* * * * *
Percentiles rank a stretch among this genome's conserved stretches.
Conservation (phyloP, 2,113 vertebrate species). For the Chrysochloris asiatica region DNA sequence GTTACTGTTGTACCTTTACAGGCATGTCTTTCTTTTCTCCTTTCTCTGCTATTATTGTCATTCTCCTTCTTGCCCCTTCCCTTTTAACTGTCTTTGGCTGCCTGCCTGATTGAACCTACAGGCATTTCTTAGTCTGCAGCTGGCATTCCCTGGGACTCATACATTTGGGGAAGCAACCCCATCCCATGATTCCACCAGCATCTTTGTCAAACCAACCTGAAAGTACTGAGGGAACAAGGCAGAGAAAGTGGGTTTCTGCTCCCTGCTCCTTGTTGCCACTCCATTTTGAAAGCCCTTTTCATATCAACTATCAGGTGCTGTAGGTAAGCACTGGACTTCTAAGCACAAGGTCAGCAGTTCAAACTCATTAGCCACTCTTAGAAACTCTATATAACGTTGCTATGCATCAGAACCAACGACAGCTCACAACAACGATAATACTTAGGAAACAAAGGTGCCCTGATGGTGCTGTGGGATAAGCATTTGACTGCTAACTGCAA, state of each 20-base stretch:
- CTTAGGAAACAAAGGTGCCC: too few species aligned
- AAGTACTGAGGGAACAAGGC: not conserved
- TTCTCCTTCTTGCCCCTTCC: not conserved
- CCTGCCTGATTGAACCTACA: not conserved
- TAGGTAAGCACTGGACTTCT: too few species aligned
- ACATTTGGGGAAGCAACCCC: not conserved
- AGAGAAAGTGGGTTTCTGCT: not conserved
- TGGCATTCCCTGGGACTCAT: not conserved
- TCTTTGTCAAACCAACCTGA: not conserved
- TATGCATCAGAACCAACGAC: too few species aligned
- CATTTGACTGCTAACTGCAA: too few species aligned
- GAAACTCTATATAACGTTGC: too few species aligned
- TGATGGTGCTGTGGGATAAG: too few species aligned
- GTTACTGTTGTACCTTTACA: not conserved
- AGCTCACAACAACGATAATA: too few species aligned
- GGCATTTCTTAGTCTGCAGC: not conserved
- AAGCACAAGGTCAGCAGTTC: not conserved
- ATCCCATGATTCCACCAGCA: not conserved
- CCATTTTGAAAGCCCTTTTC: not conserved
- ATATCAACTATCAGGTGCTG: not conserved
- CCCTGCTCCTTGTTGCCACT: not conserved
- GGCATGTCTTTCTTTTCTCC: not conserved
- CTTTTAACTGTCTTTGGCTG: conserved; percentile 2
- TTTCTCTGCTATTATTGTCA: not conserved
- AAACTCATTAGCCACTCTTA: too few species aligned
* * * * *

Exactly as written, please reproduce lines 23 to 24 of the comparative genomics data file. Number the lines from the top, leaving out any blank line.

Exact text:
- CCCTGCTCCTTGTTGCCACT: not conserved
- GGCATGTCTTTCTTTTCTCC: not conserved